What does allocation mean when creating a new array


#1

Consider this basic function

function allocation_test()
    A = Vector{Float64}(undef, 15)
    return A
end

I have a few questions about the memory usage of this function.

julia> @time allocation_test();
  0.000003 seconds (5 allocations: 368 bytes)

julia> @btime allocation_test();
  34.844 ns (1 allocation: 208 bytes)
  1. Why the apparent difference in @time and @btime macros?
  2. What is the 368 bytes (and 208 bytes) measuring? I’ve created an array of 15 Float64 elements all taking 8 bytes at most. So shouldn’t the allocation be 8*15 = 120 bytes? Even if one accounts for “overhead” the 368 bytes is more than twice that number.
  3. Is this what it means by heap allocated ? If this was stack allocated, it would show as “0 allocations” right?
  4. If I now assign the function to a variable like:
julia> @time b=allocation_test();
  0.000005 seconds (6 allocations: 416 bytes)

why is there extra memory usage? Should b just point to the array already created on the heap?

Thanks,


#2
  1. Put things into functions if you want accurate allocation measurements (or like you saw, use BenchmarkTols):
julia> function allocation_test()
           A = Vector{Float64}(undef, 15)
           return A
       end
allocation_test (generic function with 1 method)

julia> f() = @time allocation_test()
f (generic function with 1 method)

julia> f()
  0.000001 seconds (1 allocation: 208 bytes)
  1. There is some overhead in allocating a julia array over just the content (https://github.com/JuliaLang/julia/blob/2e91c5e73af4e44c45e942e057e5c09fa062cf8f/src/julia.h#L166-L185)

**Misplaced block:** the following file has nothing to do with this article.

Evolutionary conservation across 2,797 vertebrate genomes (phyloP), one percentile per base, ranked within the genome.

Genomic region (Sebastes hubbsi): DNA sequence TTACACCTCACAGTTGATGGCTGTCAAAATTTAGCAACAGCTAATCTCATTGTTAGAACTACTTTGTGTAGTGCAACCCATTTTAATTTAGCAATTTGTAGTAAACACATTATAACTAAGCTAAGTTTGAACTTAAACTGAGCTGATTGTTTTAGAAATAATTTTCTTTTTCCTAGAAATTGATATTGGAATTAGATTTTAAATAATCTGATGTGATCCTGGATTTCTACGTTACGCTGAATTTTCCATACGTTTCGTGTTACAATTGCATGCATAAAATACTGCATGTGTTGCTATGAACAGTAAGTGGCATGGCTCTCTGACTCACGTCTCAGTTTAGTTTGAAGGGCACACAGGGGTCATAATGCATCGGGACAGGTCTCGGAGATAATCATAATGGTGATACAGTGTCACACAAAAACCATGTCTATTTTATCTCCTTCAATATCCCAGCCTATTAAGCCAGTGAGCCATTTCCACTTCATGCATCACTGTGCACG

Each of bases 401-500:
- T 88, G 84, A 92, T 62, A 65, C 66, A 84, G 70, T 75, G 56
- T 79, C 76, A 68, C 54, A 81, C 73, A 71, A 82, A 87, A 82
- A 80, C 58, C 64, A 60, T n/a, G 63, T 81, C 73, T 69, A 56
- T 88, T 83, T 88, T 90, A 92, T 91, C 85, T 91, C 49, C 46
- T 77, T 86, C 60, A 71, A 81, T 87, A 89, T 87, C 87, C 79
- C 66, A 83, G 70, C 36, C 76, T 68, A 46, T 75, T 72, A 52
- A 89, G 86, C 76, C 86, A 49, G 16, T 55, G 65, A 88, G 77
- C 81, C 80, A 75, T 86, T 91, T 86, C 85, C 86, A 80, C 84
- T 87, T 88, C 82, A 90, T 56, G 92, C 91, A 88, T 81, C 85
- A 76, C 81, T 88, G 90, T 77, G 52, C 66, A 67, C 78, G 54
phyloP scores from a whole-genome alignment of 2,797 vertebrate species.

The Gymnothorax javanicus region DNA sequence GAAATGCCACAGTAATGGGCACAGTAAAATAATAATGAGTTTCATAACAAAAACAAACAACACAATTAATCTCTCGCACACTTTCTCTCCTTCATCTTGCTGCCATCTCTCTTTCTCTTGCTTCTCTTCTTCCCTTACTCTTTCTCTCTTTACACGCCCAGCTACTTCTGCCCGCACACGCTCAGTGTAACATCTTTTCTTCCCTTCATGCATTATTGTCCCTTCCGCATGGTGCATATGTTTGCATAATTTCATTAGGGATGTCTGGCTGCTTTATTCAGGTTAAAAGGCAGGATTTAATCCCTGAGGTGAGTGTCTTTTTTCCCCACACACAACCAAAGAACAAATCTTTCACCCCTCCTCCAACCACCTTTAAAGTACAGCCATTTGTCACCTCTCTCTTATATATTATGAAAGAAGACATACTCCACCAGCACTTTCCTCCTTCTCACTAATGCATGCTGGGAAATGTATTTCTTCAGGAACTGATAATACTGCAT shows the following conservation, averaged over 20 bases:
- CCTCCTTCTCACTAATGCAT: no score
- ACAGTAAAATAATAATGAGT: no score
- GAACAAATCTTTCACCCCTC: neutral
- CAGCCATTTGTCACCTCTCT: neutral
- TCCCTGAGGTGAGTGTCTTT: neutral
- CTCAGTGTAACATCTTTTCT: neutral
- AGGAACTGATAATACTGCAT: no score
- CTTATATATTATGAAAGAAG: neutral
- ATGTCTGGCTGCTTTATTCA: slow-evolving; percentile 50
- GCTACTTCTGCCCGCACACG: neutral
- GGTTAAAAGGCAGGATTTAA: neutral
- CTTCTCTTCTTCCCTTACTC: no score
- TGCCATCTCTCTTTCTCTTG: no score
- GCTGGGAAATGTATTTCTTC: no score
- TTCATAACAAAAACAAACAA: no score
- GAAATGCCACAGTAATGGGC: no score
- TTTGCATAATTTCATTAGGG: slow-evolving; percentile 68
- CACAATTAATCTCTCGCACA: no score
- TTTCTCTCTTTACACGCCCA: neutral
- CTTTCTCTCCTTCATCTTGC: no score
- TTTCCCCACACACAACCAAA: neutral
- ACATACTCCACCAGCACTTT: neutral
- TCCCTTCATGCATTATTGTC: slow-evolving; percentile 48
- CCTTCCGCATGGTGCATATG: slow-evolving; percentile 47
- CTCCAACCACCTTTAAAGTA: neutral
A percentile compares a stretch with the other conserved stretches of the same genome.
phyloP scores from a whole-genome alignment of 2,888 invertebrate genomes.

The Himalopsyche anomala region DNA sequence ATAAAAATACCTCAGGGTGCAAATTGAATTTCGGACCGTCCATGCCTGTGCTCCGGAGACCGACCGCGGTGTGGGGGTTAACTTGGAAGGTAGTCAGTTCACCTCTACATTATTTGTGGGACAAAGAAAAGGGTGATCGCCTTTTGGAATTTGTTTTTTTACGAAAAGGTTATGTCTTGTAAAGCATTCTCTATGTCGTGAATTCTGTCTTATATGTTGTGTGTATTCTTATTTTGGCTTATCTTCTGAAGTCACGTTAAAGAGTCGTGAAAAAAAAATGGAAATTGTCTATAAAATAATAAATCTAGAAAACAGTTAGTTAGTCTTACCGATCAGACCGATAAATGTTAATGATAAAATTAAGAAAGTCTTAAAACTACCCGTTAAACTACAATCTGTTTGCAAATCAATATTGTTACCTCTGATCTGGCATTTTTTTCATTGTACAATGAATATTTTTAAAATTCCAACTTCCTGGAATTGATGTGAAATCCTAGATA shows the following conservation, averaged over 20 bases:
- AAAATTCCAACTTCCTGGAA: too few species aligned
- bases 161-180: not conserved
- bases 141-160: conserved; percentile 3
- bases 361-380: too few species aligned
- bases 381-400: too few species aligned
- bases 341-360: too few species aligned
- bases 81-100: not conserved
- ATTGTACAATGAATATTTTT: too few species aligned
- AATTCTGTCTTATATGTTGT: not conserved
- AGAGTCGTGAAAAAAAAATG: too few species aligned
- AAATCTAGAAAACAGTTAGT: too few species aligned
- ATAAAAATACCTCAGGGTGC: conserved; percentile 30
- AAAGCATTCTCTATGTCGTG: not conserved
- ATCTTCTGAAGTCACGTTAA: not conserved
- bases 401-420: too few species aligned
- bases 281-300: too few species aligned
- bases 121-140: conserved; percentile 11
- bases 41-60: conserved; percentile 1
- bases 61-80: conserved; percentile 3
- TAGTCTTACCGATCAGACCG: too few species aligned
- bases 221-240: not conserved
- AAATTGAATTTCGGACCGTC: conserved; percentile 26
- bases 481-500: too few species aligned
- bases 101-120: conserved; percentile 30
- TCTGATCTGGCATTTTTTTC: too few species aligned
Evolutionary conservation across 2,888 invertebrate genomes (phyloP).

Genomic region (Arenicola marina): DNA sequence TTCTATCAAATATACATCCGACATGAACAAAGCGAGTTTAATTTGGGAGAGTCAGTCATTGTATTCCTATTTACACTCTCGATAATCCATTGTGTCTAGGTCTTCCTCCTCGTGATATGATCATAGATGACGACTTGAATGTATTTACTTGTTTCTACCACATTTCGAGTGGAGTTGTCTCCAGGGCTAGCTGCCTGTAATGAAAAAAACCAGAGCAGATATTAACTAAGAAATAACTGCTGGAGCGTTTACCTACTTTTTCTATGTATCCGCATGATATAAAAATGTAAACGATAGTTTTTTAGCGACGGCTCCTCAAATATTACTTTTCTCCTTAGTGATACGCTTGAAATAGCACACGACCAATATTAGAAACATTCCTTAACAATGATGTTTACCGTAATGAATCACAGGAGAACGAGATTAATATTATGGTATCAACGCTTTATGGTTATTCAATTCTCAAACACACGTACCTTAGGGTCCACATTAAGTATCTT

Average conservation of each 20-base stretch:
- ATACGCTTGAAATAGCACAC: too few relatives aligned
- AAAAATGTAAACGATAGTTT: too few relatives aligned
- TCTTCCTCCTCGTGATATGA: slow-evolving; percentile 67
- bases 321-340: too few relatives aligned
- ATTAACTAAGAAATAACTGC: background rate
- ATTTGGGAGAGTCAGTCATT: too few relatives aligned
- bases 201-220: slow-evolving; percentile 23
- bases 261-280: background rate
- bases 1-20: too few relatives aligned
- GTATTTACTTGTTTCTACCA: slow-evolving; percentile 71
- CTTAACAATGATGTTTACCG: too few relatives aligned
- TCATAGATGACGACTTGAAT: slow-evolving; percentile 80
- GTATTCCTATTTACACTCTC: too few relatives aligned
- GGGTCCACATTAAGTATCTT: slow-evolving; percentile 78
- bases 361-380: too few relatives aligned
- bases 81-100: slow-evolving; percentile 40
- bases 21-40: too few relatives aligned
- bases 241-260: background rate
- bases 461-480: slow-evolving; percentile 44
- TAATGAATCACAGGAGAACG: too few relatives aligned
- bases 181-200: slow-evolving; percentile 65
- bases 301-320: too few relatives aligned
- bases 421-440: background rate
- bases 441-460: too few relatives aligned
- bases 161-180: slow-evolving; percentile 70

2. Yes.

  3. Because you are using more global variables, see 1.


#3

I don’t understand the point 1. I am calling a function. Are you saying that even if @time is run from a global scope, there are issues? So the allocations I saw were allocations @time was using for its own purpose?

I am having a hard time profiling my code because I don’t know how many “functions” to nest before calling @time.


#4

Global variables typically cause allocations. The @time macro expands to many variables, so if @time is called in global scope there will be a few extra allocations coming from the macro itself.

julia> @macroexpand @time a = 1+1
quote
    local #9#stats = (Base.gc_num)()
    local #11#elapsedtime = (Base.time_ns)()
    local #10#val = (a = 1 + 1)
    #11#elapsedtime = (Base.time_ns)() - #11#elapsedtime
    local #12#diff = (Base.GC_Diff)((Base.gc_num)(), #9#stats)
    (Base.time_print)(#11#elapsedtime, (#12#diff).allocd, (#12#diff).total_time, (Base.gc_alloc_count)(#12#diff))
    (Base.println)()
    #10#val
end

This is described in the performance tips section in the manual (https://docs.julialang.org/en/v1/manual/performance-tips/index.html#Measure-performance-with-@time-and-pay-attention-to-memory-allocation-1):

The 5 allocations seen are from running the @time macro itself in global scope. If we instead run the timing in a function, we can see that indeed no allocations are performed:

Either use BenchmarkTools or make sure @time is not called from global scope. The overhead will be in the hundreds of bytes so for most measurements it doesn’t matter.